Nature Inspired Design: Case study of Closed-loop Design – Ingrid de Pauw (TU Delft, PhD researcher Design Engineering)

This is received as a good example of implementing C2C. Some tips are given in the discussion, including implementing the principle ‘celebrate diversity’, and the warning that with using LCA for quantifying the results of the design you will ‘penalize’ yourself. Go to minutes.

Inspiration for Decline Areas – Ineke Lemmen (Ministry of Finance)

This presentation is from a traditional sustainability approach, not using C2C principles. In the discussion is tried to implement this. The first cause for shrinking areas is because people do not see future in their area; this can be caused by the ‘less bad’ approach. By starting with defining positive goals, new inspiration can start. The next step is to communicate this and involve the right parties. There is a huge financial component in this problem, the financial parties need to be involved strongly in new development plans. Go to minutes.

Building Integrated Greenhouses – Anouk Schrouwen (Wageningen University)

This presentation provides very useful information on integrating buildings with greenhouses. In the C2C Lab Session is mentioned that the next step will be to integrate the different results, and to implement this knowledge in business models and real examples. Also, it is important to state goals again in every project (celebrating diversity). Go to minutes.

World Views and Ecology – Annick Hedlund-de Witt (VU Amsterdam, Environmental Policy Analysis)

The perspective of world views (traditional, modern, post-modern or post-post-modern) is relevant in communicating C2C to people. Go to minutes.

Closing material cycles in the building envelope – Ifigeneia Riga (TU Delft, student Architectural Engineering)

Presentation of project for redesigning the envelope of an existing building: hotel in Scheveningen harbour, applying a C2C-inspired approach to materials. Go to minutes.

Picnic Set Ameland – Swen van Klaarbergen (TU Delft, student Industrial Design)

A business model and product is developed to get ‘a real Ameland experience’, Ameland being a Wadden island. The product is a picnic bag, in the form of the lighthouse, made and recycled on the island itself and available for rental (also in combination with bicycle rent). Go to minutes.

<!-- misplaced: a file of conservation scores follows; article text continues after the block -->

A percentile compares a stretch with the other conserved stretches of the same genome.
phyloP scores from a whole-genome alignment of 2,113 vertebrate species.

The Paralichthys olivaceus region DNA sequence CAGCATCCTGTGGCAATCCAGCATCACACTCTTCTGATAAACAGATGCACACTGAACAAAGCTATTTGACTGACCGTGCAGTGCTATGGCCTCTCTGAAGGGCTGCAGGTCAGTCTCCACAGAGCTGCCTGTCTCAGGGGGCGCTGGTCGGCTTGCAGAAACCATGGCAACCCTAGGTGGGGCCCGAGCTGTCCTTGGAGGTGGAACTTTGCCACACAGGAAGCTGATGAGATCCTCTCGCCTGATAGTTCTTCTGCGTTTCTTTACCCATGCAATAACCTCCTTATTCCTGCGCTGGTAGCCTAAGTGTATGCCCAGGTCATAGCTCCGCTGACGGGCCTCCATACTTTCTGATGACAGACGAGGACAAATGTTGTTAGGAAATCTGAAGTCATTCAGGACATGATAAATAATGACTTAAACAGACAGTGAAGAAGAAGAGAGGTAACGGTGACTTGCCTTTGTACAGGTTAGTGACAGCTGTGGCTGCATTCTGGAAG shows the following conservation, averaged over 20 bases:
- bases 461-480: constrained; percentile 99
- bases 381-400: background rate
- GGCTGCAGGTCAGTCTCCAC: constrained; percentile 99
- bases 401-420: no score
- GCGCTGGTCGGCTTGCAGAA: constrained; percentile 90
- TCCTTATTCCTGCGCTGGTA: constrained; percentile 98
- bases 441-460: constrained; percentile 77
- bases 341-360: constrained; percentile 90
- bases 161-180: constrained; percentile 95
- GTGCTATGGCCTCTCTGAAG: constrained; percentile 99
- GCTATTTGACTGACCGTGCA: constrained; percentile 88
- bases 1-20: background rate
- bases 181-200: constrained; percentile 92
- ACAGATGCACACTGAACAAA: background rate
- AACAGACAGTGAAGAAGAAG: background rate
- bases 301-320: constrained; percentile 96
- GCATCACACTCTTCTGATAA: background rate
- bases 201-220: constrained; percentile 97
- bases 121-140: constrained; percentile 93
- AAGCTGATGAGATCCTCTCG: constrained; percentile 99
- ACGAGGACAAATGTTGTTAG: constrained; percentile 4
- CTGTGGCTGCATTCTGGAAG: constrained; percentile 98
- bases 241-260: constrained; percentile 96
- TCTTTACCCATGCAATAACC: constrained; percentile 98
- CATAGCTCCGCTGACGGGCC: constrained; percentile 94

Happy Healthy School – Michiel Kulik (TU Delft, student Architectural Engineering)

Happy healthy school is a concept for combining schools with greenhouses. Classrooms are very unhealthy in terms of CO2 concentration. The broadleaf vegetation in a greenhouse can transfer the CO2 into O2, while the coniferous vegetation can remove the finedust. The result is 100% clean air. There are also other benefits: in greenhouses food can grow and vegetation can be used for education purposes or to get children in contact with nature. A pilot is applied at the Utrecht High School. Go to minutes.

Tableware design from a C2C perspective – Tim Overkamp (TU Delft, student Industrial Design)

Theoretical project on the use and reuse of canteen tableware at the TU Delft. It is the challenge to find something with a positive reward system. Go to minutes.

C2C in Supply Chain Management – Sarah Herms and Eliza Panagiotidou (TU Delft, students Industrial Ecology)

The C2C approach can be useful to apply to Supply Chain Management. It is recommended to start with a supply chain and then start optimising, keeping the integrity of the material, and keeping in mind that the chain is not the goal, but that the purpose is to fill human needs. Go to minutes.

Adaptive Building Structures – Andries van Westenbrugge (TU Delft, student Civil Engineering)

The model of a tree, adapting itself, can be applied to bearing structures. Go to minutes.

TU Delft